On Monday, NATO Secretary-General Jens Stoltenberg continued his calls for the alliance to focus more on China. With the US looking to expand partnerships in Asia to counter Beijing, NATO is eager to follow Washington’s lead.
In an interview with Politico, Stoltenberg urged that North America and Europe cooperate in the face of a rising China. “To protect Europe, we need the transatlantic bond, we need North America, the US and Canada,” he said.
“We all realize that the global balance of power is changing in a fundamental way. The rise of China is really changing the security environment we face,” Stoltenberg said. The NATO chief warned that Beijing was “investing heavily in new capabilities, including nuclear weapons, missiles, new technologies.”
Last week, NATO released a report that outlined a plan for the alliance to engage more with countries in Asia that share its “values” like Australia, Japan, New Zealand, and South Korea. Stoltenberg made similar comments on Monday, calling for “a community of like-minded democracies” to face China.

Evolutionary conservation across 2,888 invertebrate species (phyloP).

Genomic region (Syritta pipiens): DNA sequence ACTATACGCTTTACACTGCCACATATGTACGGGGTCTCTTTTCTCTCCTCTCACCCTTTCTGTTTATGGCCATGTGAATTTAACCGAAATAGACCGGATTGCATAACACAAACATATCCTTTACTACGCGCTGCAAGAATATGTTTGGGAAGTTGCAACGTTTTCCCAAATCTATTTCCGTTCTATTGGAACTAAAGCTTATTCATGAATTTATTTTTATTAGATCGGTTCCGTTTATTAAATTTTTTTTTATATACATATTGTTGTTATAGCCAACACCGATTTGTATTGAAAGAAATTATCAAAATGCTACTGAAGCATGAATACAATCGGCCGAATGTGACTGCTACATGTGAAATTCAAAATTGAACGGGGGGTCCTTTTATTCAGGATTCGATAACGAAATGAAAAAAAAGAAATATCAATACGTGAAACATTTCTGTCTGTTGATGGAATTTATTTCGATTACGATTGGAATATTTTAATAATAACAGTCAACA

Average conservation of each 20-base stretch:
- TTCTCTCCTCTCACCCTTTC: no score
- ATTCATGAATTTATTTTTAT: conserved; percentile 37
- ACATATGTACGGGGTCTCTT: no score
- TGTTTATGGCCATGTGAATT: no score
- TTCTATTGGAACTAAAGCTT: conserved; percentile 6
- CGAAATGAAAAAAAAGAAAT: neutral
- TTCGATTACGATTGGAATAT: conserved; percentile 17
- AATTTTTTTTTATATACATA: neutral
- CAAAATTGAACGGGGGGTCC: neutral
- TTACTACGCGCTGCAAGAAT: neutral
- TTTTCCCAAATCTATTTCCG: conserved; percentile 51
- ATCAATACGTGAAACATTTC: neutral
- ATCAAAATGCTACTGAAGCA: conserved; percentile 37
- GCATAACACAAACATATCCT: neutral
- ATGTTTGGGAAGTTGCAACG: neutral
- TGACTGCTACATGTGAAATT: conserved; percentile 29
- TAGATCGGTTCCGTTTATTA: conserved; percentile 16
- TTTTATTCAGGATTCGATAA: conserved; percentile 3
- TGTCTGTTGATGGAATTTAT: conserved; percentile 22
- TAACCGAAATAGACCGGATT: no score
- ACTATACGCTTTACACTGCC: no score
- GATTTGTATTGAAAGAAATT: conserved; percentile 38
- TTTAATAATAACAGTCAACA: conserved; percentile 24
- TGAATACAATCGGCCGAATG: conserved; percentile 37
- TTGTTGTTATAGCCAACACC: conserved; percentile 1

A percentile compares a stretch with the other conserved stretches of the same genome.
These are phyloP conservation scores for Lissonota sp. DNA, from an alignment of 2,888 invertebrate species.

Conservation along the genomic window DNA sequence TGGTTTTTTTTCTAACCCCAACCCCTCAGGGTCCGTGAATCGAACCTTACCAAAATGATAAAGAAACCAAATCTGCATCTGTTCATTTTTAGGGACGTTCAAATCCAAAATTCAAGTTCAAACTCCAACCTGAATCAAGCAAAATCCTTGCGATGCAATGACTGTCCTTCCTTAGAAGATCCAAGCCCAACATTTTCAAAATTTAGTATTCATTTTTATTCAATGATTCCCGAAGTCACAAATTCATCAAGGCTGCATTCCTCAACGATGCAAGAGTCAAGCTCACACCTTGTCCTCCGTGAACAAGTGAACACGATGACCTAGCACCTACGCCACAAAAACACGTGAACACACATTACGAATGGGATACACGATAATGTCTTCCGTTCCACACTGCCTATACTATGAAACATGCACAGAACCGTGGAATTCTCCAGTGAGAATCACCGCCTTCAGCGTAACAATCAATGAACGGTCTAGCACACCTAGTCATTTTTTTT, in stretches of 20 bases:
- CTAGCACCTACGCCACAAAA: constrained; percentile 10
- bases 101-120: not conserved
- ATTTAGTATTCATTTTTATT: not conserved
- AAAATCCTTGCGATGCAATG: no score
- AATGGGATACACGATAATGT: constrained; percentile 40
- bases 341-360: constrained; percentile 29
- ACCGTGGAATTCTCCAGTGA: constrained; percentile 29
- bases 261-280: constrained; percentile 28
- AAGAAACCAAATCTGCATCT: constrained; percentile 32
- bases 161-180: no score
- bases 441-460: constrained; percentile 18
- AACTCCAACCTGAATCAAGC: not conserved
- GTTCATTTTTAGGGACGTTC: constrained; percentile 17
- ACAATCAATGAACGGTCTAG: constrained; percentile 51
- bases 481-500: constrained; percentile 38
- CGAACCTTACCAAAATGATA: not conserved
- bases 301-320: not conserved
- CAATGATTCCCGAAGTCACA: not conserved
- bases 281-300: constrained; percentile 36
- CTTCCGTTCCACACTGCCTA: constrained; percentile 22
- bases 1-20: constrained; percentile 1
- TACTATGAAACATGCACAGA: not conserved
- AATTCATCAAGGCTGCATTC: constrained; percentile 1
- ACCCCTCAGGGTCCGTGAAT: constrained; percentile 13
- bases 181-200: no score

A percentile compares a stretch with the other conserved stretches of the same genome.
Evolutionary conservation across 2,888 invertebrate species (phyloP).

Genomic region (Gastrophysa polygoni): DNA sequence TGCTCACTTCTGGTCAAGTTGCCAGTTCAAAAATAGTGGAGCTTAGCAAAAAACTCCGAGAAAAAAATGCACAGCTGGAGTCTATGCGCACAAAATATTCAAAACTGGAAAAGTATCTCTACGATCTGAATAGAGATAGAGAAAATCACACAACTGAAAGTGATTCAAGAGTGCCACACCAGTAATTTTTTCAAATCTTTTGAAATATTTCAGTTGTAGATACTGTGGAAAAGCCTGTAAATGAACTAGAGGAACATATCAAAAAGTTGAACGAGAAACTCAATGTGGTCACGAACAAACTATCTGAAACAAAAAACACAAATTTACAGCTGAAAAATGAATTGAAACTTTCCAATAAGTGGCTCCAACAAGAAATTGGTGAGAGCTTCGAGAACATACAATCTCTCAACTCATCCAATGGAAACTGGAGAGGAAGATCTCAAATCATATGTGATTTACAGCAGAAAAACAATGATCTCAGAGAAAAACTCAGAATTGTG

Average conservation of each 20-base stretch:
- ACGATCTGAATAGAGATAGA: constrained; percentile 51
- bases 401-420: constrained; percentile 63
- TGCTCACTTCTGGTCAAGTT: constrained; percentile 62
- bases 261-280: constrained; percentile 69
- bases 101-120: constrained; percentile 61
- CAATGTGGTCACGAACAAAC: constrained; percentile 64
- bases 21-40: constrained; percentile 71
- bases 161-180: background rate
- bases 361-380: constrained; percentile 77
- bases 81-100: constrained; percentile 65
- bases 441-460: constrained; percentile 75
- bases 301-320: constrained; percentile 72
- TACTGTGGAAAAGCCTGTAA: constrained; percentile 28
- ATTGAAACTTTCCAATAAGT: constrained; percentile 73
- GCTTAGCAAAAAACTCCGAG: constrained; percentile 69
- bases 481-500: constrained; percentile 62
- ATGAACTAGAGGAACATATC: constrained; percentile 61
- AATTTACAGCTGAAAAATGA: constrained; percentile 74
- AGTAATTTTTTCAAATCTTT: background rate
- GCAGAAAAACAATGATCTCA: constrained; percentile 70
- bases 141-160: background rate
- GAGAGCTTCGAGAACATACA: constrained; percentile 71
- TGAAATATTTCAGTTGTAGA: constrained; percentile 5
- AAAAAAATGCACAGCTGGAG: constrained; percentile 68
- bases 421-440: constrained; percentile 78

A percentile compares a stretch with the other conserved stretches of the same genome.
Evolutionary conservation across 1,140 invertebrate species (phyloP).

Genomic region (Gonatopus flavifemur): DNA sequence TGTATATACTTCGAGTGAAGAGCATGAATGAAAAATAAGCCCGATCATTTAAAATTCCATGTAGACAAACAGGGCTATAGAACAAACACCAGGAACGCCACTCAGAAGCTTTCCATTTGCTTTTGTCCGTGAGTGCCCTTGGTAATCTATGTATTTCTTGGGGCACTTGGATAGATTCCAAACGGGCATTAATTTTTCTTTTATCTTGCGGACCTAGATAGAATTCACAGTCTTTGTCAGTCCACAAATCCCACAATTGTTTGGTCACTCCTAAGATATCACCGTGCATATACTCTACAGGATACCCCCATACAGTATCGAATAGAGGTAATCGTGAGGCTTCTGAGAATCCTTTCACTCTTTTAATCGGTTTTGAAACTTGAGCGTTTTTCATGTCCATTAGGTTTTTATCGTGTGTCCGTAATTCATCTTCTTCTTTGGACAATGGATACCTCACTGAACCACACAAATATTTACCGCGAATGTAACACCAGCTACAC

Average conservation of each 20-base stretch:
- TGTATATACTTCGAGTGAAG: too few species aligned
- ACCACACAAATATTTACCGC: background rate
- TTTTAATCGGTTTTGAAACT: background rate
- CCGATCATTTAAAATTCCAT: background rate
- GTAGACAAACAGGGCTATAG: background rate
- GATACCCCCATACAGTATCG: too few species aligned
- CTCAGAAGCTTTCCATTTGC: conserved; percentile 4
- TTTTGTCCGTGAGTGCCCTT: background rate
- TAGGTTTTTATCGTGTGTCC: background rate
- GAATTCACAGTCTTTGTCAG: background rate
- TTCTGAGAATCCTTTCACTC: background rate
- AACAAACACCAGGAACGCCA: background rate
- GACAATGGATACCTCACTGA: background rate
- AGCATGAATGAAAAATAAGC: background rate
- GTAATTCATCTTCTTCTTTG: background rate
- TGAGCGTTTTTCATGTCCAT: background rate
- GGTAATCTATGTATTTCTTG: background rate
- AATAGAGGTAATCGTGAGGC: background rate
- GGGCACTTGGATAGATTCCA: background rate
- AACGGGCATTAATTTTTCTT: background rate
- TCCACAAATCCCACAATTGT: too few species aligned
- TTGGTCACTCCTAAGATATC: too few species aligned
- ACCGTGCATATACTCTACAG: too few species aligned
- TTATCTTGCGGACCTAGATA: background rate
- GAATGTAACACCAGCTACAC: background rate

The Trump administration has been working to build stronger partnerships in Asia to counter Beijing. The US, Japan, Australia, and India make up the informal alliance known as the Quad. US officials have floated the idea that the Quad could be the foundation for a NATO-style coalition in Asia. The NATO report said the alliance should form stronger ties with the Quad to coordinate on China’s rise.
The incoming Biden administration is expected to continue alliance building in Asia. Joe Biden’s pick for secretary of state, Anthony Blinken, is seen as a “defender” of global alliances. “We need to rally our allies and partners, instead of alienating them, to deal with some of the challenges that China poses,” he said,” Blinken said at a Hudson Institute event in July.